Buried lead | Government

April 2, 2005

Budget Sucks—but At Least It's On-Time!

In the New York Times's twisted report card for Albany's new budget, punctuality counts for more than math skills.

Carl Bialik

For passing a budget by the April 1 deadline, New York state legislators got fawning coverage from the New York Times on Friday. A front-page article, a news analysis, and a feature all focused on the budget's punctuality, and not on its substance.

"The budget, which may still face challenges from Gov. George E. Pataki, could end two decades of governmental dysfunction that had paralyzed local governments year after year and had made state legislators a national laughingstock," the front-page story said. The news analysis trumpeted the "first-in-a-generation accomplishment." Both the news analysis and a sidebar on legislators' exultation seemed to think that noticing the partisan self-congratulation was incisive enough; no need for much critique of the budget itself.

Had the Times chosen a different tack, this bit that begins in the 14th paragraph of the lead article might have made for more substantial budget coverage: "New York Mayor Michael R. Bloomberg reminded Albany of its work ahead, particularly in ... addressing a court decision that said New York's 1.1 million public school students had been shortchanged for years. This year's budget includes $848 million more in education spending than last year's, with most of the additional money going to districts outside New York City. A state judge ruled last month that an additional $1.4 billion must be spent in the coming school year on the city's ailing schools alone, but it was clear that that mandate would not be heeded."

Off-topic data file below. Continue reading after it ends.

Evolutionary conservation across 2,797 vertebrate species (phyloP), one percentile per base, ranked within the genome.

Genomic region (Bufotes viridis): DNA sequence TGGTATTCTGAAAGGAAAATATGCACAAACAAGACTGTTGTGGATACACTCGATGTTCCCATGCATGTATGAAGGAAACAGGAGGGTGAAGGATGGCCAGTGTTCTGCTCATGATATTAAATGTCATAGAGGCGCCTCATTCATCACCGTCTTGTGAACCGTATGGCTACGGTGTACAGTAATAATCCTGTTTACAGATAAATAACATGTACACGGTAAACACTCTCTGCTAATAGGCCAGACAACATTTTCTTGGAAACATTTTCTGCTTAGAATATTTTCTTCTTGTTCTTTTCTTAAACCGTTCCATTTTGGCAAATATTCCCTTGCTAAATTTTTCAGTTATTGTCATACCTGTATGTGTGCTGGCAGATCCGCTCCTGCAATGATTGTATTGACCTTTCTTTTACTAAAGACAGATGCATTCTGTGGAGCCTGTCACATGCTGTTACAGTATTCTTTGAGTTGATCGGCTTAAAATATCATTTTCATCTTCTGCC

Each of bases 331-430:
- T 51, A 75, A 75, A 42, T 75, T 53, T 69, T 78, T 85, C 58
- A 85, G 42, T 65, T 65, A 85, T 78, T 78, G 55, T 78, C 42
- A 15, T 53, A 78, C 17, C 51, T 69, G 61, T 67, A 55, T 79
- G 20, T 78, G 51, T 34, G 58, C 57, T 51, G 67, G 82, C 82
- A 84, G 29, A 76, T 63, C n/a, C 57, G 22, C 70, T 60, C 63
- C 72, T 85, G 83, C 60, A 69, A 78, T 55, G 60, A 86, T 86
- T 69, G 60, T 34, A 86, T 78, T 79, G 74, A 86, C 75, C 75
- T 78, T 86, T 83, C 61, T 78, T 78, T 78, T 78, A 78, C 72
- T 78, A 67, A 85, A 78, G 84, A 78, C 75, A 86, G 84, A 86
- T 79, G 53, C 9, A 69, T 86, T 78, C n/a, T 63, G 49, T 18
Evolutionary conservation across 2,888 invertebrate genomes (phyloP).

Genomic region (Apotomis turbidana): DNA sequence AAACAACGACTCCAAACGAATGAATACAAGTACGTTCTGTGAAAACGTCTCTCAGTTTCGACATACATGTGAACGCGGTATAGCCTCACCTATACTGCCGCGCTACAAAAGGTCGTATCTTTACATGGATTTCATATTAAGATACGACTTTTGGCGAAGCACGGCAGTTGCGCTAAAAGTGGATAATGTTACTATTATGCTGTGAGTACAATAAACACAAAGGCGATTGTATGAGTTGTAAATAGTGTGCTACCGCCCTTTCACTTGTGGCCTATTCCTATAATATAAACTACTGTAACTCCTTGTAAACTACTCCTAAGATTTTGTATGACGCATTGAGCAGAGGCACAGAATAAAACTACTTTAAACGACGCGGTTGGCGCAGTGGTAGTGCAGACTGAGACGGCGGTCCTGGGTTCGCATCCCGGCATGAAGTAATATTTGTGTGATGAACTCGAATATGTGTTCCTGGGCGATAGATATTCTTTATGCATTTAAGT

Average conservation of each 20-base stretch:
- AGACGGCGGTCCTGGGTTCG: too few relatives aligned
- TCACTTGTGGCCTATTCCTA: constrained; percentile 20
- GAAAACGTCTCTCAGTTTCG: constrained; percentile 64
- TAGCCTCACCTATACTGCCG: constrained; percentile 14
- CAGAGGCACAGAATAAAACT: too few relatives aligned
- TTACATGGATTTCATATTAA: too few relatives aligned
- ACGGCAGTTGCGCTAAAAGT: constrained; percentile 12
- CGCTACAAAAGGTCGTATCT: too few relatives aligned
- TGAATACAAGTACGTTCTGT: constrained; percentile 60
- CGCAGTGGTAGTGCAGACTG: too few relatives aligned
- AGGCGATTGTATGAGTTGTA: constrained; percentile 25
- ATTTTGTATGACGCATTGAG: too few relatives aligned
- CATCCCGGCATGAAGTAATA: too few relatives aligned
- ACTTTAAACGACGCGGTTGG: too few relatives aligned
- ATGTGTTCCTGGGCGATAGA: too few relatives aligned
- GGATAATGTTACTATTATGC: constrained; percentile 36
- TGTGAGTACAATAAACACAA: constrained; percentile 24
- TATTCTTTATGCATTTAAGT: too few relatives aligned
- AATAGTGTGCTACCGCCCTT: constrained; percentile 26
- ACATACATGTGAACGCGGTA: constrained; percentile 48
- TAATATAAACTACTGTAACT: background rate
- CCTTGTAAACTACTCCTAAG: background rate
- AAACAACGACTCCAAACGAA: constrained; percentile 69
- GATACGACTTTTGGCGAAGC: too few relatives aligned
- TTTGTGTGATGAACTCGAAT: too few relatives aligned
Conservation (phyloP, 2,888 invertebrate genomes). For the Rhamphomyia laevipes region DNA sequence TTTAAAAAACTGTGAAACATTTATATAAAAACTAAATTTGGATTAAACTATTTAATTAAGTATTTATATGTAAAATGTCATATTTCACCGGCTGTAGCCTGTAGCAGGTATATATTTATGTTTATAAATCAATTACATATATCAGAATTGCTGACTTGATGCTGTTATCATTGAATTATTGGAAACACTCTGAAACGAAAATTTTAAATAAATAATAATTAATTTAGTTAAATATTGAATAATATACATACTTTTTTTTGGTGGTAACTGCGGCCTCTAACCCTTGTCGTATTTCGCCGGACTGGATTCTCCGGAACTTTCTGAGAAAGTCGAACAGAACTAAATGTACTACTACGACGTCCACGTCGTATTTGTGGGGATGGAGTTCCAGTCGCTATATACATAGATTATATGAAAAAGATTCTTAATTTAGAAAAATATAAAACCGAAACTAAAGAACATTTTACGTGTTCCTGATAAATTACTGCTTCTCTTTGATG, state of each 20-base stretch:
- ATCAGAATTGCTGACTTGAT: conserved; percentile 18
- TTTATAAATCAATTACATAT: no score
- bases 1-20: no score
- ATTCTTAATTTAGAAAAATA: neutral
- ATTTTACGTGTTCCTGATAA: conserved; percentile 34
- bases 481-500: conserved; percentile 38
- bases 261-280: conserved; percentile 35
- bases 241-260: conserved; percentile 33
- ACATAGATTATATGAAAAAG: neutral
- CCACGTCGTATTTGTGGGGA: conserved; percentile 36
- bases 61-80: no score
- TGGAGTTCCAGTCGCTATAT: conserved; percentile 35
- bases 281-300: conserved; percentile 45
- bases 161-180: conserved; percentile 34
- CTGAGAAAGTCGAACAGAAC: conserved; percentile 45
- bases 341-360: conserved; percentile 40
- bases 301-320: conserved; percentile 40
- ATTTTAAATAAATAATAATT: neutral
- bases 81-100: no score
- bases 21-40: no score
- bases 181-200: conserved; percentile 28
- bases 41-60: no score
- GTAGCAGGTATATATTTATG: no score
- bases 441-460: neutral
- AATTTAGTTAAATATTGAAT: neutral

In the sidebar, this school-funding dispute was trivialized in the—you guessed it—14th paragraph. "In the Senate, the only real slowdown in passing bills came as several Democrats rose to quibble over some details: The fact that the budget did not include more school aid and the modest financing for cultural and arts programs." Evidently, the New York Times is not a detail-oriented paper.

The Poughkeepsie Journal, on the other hand, noticed the school-funding problem in a nine-paragraph article that began, "New York has a court decision ordering it to change the way it funds local schools, but that didn't stop lawmakers from divvying up this year's money pretty much the way they always have."

On Thursday, the Tonawanda News had the right idea. In an editorial, the paper noted the expected shortfall for city schools, the needs of upstate schools, and the void of spending cuts. The editorial concludes: "If a budget is in place by Friday, it will be a token budget only, and for that, they shouldn't expect a pat and a treat."

Yet a pat and a treat is just what the Times gave state legislators. Perhaps this was the editors' idea of an April Fools joke.

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Article by Carl Bialik

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